cnsl526 | Graduate
Introduction To Clinical Assessment And Diagnosis
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The Clinical Assessment Format and Interviewing Skills for Assessment
- Identify the elements and relevance of developmental histories of children and adolescents.
- Discuss the advantages and disadvantages of structured vs.unstructured interviews.
- Demonstrate the elements of the structured clinical interview.
- Describe the purpose and administration of mental status examinations.
- Examine considerations in assessing different cultural groups.
- Explore interviewing techniques for specific assessment situations.
- Review the various elements contained within the assessment of adults.
Screening Techniques to Determine Neglect, Physical Abuse, and Sexual Abuse
- Provide examples of commonly occurring comorbid conditions.
- Describe how neglect, physical abuse, and sexual abuse are identified and develop strategies to protect those clients.
- Identify and describe models and techniques for screening for substance abuse in adolescents and adults.
- Define the terms dual diagnosis and comorbidity.
History and Purpose of Assessment and Diagnosis Introduction to the DSM-5Â®
- Describe the concepts of mental disorder, normal, and abnormal behavior.
- Differentiate screening and identification vs. diagnosis and treatment planning.
- Explore and use the DSM diagnosis procedures.
- Examine the history and importance of clinical assessment and diagnosis.
- Define clinical assessment and identify its elements.
- Identify the purpose and use of assessment and diagnosis.
- Articulate the process of differential diagnosis.
- Describe the use and application of the DSM classification system.
- Articulate the major diagnostic categories of the DSM classification system.
Screening Techniques and Procedures for Crisis Intervention
- Review assessment techniques for suicidal clients and strategies for protecting those clients.
- Identify psychosocial needs of clients in crisis.
- Demonstrate an understanding of procedures and techniques used in crisis intervention, including interventions with suicidal, severely mentally ill (SMI), non-SMI and intoxicated clients.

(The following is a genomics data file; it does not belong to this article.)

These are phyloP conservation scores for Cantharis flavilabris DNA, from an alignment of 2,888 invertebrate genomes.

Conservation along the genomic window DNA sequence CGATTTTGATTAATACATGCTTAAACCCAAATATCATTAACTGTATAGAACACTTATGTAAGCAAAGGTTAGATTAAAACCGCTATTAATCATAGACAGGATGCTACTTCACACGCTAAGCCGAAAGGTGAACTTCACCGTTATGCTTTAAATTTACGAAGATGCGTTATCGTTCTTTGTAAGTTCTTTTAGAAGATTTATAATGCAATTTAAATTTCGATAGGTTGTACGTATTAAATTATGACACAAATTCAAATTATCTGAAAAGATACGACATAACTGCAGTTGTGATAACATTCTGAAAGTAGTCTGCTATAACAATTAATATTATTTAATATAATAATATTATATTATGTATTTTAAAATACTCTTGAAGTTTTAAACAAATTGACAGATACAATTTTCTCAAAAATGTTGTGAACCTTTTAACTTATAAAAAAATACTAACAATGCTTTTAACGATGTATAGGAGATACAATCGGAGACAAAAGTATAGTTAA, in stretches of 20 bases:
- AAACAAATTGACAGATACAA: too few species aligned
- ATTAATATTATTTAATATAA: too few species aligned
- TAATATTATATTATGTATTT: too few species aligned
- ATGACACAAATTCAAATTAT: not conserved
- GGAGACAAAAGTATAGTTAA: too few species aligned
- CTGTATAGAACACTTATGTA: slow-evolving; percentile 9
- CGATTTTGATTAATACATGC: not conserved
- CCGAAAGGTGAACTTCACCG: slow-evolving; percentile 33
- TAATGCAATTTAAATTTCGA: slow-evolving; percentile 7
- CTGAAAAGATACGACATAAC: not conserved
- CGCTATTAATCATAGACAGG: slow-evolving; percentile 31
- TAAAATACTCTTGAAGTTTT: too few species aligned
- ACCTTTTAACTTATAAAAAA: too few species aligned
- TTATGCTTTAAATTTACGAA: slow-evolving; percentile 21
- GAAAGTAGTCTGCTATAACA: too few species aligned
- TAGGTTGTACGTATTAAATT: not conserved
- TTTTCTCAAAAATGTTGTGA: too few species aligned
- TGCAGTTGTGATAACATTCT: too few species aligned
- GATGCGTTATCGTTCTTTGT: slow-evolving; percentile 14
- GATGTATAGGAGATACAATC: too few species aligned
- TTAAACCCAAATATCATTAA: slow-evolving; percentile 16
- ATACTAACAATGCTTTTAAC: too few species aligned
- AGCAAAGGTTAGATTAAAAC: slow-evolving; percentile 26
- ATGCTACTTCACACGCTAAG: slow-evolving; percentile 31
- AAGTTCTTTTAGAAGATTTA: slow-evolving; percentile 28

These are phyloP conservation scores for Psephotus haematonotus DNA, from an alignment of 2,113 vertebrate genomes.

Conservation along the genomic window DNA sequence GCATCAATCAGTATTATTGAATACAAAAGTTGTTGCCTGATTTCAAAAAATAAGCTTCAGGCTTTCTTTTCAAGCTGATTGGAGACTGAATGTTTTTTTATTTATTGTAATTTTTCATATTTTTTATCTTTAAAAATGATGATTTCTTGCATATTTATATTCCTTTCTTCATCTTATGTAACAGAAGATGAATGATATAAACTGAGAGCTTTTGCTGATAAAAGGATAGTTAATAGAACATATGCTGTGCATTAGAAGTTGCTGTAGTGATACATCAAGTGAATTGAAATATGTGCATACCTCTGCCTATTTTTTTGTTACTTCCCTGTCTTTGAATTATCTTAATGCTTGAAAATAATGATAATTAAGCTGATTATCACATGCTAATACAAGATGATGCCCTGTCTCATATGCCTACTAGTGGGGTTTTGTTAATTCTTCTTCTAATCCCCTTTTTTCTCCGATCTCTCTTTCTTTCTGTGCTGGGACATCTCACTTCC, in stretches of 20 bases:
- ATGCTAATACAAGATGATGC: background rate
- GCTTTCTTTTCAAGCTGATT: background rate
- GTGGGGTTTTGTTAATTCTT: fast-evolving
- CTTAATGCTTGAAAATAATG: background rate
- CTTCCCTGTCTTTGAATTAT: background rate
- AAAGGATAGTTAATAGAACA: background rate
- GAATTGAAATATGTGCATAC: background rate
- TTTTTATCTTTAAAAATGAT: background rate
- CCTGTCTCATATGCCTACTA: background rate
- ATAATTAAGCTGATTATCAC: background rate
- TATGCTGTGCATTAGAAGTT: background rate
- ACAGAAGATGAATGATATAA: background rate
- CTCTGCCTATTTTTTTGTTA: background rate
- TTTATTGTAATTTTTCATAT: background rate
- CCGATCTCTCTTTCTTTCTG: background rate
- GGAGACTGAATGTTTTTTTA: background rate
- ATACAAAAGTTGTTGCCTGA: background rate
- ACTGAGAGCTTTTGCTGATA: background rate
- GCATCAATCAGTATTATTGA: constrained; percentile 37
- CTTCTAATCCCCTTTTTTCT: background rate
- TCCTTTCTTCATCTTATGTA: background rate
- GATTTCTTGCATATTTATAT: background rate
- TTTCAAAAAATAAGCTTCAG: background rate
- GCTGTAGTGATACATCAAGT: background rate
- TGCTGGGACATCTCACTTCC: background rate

- Examine the legal and ethical issues involved in working with different types of clients (children orÂ suicidal clients).
- Examine the legal and ethical issues relevant to assessment and diagnosis.
- Explore the issue of labeling and its effect on clients and their families.
Working with Clients: Developing, Monitoring, and Modifying Treatment Plans
- Discuss the importance of working with clients to develop meaningful goals.
- Describe the importance of treatment goals in monitoring client progress.
- Discuss when and how to modify a treatment plan.
- Practice the development and application of behaviorally defined treatment goals and objectives.
- Practice developing client-specific interventions and describe their importance in monitoring client progress.
- Demonstrate the synthesis of assessment, diagnostic, and treatment planning skills through application to case studies.
- Discuss possible actions to take upon fulfillment of the treatment plan such as termination of the therapeutic relationship, development of a second plan with more advanced goals, or development of a maintenance plan, etc.Â
Introduction to Treatment Planning
- Define treatment plan and discuss the core elements of a treatment plan.
- Differentiate between effective vs. ineffective treatment plans.
- Discuss the importance of realistic and specific goals.
- Examine the use of assessment and diagnosis to guide treatment planning.
- Explore the influence of theoretical orientation on treatment planning.
- Discuss the importance of personal characteristics, client motivation, and environmental factors in treatment planning.
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